Generation from solar photovoltaic (PV) generation is assumed–in all but the nuclear case-to have a higher value, since it tends to be delivered during the day when power demand is greatest, and prices for conventional generation are also higher. More of solar generation is delivered predictably during periods of high demand than that of wind generation.

We have chosen to present the spreadsheet with the Mid-Cost case for the default Avoided Cost Scenario. We believe this is a likely scenario through 2018, although government policy to reduce reliance on new nuclear generation would reduce the net cost of the proposed FIT program to an almost negligible amount relative to new nuclear capacity.

Average Annual Yields

We have chosen annual average energy yields for each technology based on experience in Ontario and elsewhere. These values should be treated as reasonable approximations, understanding that the performance of individual projects can vary significantly from fleet-wide averages.

Line Losses

The spreadsheet calculates the percent penetration of new renewables from the proposed FIT program relative to retail sales. Much of the new renewable generation is delivered distant from the load and thus the loss of electricity in the lines must be accounted for when compared to retail consumption. The 6% loss assumed is slightly lower than the Ontario average to reflect that some of the solar PV generation will be on customer rooftops and the energy from these installations will be consumed on site.

Annual Degradation

Annual degradation of the generation from solar PV of 0.5% per year is accounted in the spreadsheet. This is based on worldwide experience. Degradation of generation from the other technologies is derived from industry and public sources.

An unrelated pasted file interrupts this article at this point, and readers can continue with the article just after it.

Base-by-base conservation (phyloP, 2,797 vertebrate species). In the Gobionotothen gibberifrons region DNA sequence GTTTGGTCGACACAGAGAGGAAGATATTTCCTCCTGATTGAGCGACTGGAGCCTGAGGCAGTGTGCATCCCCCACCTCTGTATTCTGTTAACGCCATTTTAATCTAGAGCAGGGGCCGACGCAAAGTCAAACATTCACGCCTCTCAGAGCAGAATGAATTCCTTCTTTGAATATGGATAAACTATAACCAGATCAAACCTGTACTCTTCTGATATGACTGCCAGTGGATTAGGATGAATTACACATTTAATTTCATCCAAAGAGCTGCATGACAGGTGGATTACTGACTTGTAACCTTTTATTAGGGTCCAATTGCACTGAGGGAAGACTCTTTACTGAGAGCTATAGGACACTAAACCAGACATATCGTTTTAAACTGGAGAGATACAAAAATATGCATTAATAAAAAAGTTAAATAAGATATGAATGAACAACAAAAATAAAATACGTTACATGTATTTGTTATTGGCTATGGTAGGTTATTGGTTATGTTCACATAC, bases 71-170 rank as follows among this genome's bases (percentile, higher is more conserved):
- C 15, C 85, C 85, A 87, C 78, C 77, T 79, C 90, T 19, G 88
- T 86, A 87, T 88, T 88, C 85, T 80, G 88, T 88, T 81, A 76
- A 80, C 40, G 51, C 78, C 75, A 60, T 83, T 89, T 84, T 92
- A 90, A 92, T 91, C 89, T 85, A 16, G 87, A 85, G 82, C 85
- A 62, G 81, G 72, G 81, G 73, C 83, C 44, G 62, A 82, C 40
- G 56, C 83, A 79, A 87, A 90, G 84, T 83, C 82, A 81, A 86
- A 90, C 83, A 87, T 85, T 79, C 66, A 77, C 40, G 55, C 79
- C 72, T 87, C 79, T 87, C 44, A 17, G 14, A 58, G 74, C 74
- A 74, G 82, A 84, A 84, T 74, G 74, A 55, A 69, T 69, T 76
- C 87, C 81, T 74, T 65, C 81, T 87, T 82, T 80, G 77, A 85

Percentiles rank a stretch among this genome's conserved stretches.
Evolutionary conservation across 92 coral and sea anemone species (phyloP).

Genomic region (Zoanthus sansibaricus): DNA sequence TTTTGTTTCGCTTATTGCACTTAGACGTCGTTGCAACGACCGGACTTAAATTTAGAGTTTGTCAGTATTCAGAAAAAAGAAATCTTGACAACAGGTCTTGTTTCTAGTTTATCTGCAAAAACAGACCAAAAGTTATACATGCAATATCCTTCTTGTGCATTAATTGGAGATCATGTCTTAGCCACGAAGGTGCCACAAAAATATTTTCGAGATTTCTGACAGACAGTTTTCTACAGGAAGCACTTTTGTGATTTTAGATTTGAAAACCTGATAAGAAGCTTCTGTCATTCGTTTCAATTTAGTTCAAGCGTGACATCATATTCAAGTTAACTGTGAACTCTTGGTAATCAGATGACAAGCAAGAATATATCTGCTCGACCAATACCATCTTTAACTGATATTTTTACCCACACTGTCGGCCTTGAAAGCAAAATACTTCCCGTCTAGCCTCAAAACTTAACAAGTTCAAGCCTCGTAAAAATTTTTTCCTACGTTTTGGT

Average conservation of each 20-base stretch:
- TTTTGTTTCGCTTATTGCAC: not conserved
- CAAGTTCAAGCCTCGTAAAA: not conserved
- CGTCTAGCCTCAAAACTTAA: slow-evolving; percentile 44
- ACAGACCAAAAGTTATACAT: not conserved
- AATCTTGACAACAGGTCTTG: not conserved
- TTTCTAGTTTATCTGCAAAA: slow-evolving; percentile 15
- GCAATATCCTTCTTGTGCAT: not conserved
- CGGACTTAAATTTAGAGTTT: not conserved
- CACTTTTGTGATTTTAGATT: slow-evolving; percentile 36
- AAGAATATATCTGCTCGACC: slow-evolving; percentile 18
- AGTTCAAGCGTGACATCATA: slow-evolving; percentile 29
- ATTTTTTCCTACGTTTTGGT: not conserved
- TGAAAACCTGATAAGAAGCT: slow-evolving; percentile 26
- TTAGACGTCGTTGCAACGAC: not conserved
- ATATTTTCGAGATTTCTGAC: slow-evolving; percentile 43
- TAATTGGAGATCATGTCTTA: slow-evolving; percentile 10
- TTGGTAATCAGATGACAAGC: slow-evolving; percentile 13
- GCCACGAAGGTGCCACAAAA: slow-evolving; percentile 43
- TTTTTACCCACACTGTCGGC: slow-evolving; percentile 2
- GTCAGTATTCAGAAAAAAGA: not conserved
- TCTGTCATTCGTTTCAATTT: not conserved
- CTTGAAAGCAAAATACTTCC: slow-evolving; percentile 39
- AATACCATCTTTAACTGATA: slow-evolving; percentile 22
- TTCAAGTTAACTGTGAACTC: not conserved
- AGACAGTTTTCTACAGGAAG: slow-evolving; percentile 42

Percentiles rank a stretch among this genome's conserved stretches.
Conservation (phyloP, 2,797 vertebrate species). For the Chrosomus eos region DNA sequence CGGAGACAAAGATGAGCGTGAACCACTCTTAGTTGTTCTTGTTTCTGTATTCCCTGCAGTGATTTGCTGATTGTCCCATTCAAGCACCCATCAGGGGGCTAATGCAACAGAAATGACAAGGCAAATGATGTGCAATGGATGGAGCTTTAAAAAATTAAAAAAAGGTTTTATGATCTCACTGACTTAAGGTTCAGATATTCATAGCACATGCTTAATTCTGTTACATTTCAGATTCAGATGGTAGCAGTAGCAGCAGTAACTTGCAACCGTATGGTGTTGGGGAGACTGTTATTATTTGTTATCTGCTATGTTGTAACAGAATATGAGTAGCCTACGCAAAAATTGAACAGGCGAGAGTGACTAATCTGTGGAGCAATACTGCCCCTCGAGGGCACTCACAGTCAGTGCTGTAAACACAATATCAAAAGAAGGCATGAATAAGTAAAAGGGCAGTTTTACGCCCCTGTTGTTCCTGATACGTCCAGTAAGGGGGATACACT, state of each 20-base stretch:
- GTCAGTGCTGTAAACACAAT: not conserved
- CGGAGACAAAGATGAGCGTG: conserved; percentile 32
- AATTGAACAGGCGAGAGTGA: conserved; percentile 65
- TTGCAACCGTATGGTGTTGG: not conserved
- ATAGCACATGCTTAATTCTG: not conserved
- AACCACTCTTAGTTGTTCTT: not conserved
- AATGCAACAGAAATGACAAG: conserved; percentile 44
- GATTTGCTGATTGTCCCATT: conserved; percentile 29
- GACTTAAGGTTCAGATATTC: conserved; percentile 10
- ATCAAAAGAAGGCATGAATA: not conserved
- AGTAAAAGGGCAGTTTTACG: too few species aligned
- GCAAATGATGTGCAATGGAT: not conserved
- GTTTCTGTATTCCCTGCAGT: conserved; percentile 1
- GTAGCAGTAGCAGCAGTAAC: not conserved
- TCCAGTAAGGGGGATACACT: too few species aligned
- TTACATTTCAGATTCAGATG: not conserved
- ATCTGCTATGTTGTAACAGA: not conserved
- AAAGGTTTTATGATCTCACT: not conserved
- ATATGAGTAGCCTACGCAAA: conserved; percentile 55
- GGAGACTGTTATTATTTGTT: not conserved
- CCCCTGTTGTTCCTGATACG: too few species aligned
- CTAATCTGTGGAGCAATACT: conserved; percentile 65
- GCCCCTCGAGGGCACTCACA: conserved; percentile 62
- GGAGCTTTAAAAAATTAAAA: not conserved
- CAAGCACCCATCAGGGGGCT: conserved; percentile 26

Degression Rates

Degression is the annual reduction of the tariff paid for generation as a percent of the initial tariff. A range of values are selectable from a pull-down menu in the spreadsheet. The cost of generation from solar PV is dropping dramatically. Because the GEAA has proposed an annual degression of -9% per year for solar PV, the table uses this value as the default.

We are also recommending dramatic cuts in the solar PV tariff rates in the first year of the revised FIT program from 11% to more than 30%. These new tariffs coupled with our proposed annual degression rate offer substantial savings to Ontario ratepayers as the program progresses.

We have not seen dramatic drops in the cost of the other technologies used in this analysis. Thus, the default degression value for the other technologies is set to zero. However, these degression rates can be changed by the user.

Inflation Adjustment

Tariffs are increased annually as in the current FIT program with the exception of solar PV, which is excluded.

Summary of Results

The spreadsheet calculates the “gross cost” of total annual payments, as well as the “net cost” of the proposed FIT program. The net cost of the proposed FIT program depends primarily upon what specific generation sources the FIT program generation displaces or “avoids”.


In the worse case where electric generation from the feed-in tariff program displaces low-cost, natural gas-fired generation, we estimate the net effect on ratepayers is approximately 16% percent increase in retail rates by 2018.